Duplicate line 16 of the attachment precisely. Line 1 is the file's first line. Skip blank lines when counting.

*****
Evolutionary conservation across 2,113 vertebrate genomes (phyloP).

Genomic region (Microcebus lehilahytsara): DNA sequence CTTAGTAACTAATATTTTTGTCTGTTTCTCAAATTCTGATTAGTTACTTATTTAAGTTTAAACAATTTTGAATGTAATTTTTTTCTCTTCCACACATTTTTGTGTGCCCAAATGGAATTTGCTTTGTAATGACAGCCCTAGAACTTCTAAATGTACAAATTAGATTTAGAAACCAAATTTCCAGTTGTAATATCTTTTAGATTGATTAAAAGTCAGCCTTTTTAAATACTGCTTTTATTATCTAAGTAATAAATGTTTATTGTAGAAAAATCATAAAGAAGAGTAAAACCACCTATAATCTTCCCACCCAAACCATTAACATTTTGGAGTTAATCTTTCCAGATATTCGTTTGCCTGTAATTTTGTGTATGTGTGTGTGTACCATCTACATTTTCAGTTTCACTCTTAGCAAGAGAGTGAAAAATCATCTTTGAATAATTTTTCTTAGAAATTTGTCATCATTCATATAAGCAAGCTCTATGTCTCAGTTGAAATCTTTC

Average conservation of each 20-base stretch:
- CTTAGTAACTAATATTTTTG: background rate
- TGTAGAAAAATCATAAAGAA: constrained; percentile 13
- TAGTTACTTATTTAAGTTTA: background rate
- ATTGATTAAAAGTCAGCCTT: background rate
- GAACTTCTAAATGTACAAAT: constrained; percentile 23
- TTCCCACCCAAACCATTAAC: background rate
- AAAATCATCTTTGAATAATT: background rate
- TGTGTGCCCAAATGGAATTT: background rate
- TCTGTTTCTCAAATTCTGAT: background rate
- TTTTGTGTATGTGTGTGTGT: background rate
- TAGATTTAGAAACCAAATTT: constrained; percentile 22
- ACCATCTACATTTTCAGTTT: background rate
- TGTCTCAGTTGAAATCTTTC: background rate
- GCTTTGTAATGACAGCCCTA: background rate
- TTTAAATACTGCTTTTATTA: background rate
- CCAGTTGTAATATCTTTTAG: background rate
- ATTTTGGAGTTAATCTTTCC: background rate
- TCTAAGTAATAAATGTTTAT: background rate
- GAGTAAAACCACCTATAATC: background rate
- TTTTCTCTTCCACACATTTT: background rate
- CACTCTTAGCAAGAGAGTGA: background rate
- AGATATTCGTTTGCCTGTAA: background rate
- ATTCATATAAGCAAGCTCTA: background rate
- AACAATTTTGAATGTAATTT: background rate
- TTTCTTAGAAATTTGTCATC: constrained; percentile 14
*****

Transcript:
- TGTCTCAGTTGAAATCTTTC: background rate